• (p38) The reason for using a fast computing machine is not that you want to produce a lot of information. After all, the mere fact that you want some information means that you somehow imagine that you can absorb it, and, therefore, wherever there may be bottlenecks in the automatic arrangement which produces and processes this information, there is a worse bottleneck at the human intellect into which the information ultimately seeps
• (p39) All these automata really consist of two important parts: the general switching part (an active part which affects the logical operations the automaton is supposed to perform), and the memory (which stores information, chiefly intermediate results which are needed for a while and are then discarded and replaced by others)
• (p41) There is one very important thing we do not know: whether nature has ever been subject to this handicap (the use of memory to store temporary computation), or whether natural organisms involve some much better memory device
• (p41) In any fast machine the memory you need is characterized by two data:
• the capacity
• the access time
• (p44) McCulloch and Pitts wanted to axiomatize an idealized neuron, which is much simpler than the real one. They believed that the extremely amputated, simplified, idealized object which they axiomatized possessed the essential traits of the neuron, and that all else are incidental complications, which in a first analysis are better forgotten
• (p44) A formal neuron is symbolically designated by a circle, which symbolizes the body of the neuron, and a line branching out from the circle, which symbolizes the axon of the neuron. A neuron has two states: it's excited or not
• (p45) No matter how you formulate your conditions, you can always put a neural network in the box which will realize these conditions, which means that the generality of neural systems is exactly the same as the generality of logics
• (p47) Using the figures we have, which are not very good, but which are probably all right for an orientation, we conclude that apparently a network of about 2 billion relays does nothing but determine how to organize a visual picture
• (p47) There is a good deal in formal logics to indicate that the description of the functions of an automaton is simpler than the automaton itself, as long as the automaton is not very complicated, but that when you get to high complications, the actual object is simpler than the literary description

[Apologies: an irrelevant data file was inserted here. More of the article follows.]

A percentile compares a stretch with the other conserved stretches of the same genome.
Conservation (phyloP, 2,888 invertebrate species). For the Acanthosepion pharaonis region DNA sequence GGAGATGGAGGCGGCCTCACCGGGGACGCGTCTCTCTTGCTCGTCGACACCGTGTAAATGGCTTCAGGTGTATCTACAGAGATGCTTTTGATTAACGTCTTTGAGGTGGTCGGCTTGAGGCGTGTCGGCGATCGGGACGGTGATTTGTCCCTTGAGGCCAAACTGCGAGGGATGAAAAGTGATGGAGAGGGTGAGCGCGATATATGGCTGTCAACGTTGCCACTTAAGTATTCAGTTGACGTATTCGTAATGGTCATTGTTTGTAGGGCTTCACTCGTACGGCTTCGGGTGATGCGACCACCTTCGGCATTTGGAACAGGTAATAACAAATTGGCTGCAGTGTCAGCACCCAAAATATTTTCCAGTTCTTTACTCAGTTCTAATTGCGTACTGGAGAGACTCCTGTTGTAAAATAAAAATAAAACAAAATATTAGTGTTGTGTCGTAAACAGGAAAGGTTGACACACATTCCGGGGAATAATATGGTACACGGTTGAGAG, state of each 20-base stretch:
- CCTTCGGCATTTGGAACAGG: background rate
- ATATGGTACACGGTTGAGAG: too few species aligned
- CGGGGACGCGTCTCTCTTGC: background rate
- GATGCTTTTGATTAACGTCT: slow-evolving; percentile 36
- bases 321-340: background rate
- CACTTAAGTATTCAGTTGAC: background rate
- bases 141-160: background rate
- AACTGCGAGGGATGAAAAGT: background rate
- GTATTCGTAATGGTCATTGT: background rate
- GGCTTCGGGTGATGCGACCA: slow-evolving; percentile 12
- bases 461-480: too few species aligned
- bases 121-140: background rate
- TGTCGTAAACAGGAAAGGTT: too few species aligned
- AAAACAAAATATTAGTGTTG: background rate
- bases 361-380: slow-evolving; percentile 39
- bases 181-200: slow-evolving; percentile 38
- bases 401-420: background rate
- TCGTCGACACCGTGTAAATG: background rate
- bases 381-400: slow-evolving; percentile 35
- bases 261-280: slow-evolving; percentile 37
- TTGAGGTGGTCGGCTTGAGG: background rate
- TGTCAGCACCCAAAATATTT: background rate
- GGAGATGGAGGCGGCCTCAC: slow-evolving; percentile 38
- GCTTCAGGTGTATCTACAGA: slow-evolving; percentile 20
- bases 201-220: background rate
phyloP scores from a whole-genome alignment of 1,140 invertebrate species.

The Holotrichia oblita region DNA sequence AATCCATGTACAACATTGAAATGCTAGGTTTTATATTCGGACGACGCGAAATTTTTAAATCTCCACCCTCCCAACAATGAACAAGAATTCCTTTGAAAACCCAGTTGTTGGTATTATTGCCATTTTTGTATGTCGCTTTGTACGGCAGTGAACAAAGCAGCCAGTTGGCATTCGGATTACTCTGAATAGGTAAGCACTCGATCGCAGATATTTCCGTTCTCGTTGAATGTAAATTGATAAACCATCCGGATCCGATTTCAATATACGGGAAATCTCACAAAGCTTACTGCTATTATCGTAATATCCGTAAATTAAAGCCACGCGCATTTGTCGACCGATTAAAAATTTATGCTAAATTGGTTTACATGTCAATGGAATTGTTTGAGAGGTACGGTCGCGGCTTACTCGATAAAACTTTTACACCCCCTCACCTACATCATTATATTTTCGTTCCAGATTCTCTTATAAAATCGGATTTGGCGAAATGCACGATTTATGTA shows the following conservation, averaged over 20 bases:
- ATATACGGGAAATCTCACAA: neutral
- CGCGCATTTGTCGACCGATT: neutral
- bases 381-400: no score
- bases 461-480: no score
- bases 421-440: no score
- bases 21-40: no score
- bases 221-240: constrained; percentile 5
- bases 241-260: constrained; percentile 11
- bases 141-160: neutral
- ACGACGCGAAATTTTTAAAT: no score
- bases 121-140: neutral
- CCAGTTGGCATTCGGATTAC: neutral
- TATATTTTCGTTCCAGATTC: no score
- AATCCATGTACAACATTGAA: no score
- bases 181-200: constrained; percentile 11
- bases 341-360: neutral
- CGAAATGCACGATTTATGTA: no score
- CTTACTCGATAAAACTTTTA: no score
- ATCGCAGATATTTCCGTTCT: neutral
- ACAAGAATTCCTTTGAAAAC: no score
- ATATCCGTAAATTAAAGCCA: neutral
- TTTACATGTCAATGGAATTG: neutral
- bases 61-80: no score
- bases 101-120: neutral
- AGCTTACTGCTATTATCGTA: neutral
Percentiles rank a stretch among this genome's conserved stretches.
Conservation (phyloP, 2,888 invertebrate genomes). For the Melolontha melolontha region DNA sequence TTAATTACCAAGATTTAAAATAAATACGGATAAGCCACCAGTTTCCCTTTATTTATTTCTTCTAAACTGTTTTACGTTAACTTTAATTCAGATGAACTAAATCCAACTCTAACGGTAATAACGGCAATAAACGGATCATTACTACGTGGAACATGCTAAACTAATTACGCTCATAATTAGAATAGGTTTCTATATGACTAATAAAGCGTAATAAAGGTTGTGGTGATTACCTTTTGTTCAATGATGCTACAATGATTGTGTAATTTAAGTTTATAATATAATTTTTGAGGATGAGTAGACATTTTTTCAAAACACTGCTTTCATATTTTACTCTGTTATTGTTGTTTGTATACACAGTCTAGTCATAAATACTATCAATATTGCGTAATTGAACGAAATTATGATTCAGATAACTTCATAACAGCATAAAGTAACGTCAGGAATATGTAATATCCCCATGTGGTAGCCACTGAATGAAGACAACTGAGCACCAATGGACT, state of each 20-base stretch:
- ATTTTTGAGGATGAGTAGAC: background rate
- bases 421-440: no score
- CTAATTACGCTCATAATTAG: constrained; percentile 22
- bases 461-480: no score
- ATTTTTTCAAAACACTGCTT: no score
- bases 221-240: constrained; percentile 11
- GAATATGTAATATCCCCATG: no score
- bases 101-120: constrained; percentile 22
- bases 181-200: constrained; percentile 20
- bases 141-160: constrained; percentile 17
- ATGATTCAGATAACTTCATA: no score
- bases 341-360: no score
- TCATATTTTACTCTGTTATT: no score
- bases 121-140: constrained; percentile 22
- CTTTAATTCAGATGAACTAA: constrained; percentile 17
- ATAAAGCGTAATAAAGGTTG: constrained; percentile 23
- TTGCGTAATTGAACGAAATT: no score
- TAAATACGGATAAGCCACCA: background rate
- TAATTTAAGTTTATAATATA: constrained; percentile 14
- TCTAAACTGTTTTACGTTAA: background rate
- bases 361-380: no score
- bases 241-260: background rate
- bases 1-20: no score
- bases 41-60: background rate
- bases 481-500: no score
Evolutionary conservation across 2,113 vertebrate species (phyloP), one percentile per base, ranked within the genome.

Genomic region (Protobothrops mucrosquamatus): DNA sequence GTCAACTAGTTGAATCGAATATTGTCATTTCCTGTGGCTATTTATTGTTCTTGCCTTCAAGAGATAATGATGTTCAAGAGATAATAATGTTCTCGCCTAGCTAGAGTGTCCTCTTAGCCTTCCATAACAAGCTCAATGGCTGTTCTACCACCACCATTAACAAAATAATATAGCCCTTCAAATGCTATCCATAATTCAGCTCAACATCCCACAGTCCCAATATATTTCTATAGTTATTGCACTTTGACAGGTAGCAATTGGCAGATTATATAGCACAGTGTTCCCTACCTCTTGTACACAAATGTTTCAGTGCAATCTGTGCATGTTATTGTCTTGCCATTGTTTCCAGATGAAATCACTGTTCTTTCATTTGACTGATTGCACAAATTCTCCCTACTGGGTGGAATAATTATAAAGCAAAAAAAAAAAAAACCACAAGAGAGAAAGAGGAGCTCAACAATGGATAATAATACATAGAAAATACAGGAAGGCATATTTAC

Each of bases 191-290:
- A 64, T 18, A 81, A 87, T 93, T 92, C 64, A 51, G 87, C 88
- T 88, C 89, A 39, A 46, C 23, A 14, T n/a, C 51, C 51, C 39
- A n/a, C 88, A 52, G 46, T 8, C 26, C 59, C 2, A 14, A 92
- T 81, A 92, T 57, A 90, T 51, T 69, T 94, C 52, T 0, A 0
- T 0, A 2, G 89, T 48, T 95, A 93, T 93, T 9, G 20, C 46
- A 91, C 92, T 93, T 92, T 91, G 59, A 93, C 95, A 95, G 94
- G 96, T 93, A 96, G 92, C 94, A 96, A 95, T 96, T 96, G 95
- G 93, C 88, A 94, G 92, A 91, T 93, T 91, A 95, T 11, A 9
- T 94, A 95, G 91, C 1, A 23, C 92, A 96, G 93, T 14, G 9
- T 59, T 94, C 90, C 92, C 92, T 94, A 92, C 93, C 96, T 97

• (p48) Why has the digital notation never been used in nature, as far as we know, and why has this pulse notation been used instead? (in reference to neuron pulse)
• Suggested answer: the frequency modulation scheme is more reliable than the digital scheme
• (p49) The memory requirements of the human nervous system are probably very large. Estimates have been made and they are of the order of 10^16 binary digits
• (p49) The main difficulty with th memory organ is that it appears to be nowhere in particular
• (p49) A lesser degree of complexity in an automaton can be compensated for by an appropriate increase of complexity of the instructions
• Additional complexity is brought in by giving more elaborate instructions (separation of class types thus the avoidance of gödel incompleteness?)
• (p57) If you look at automata which have been built by men or which exist in nature you will very frequently notice that their structure is controlled only partly by rigorous requirements and is controlled to a much larger extent by the manner in which they might fail and by the (more or less effective) precautionary measures which have been taken against their failure. And to say that they are precautions against failure is to overstate the case, to use an optimistic terminology which is completely alien to the subject. Rather than precautions against failure, they are arrangements by which it is attempted to achieve a state where at least a majority of all failures will not be lethal. All we can try to do is arrange an automaton so that in the vast majority of failures it can continue to operate
• (p65) The human nervous system is roughly a million times more complicated than these large computing machines (ENIAC and IBM SSEC)
• (p65) The time in which a human nerve can respond is about 1/2 millisecond. However thattime is not a fair measure of the speed of the neuron, because what matters is not the time in which the neuron responds, but the time in which it recovers, the time from one response to the next potential response. That time is, at best, 5 milliseconds
• (p65) Thus the nervous system has a million times as many components as these machines have, but each components of the machine is about 5 thousand times faster than a neuron
• (p66) The thermodynamical minimum of energy per elementary act of information
• $3 \times 10^{-14} \mathrm{ergs}$ for the the thermodynamical minimum
• $3 \times 10^{-3} \mathrm{ergs}$ for a neuron cell
• $6 \times 10^2 \mathrm{ergs}$ for a vacuum tube
• (p67) The disparity of $10^{11}$ between the thermodynamical minimum and the neuron might be due to something like a desire for reliability of operation
• (p68) There's no reason to believe that the memory of the central nervous system is in the switching organs (the neurons)
• (p69) The human organism is essentially a mixed system (digital and analog)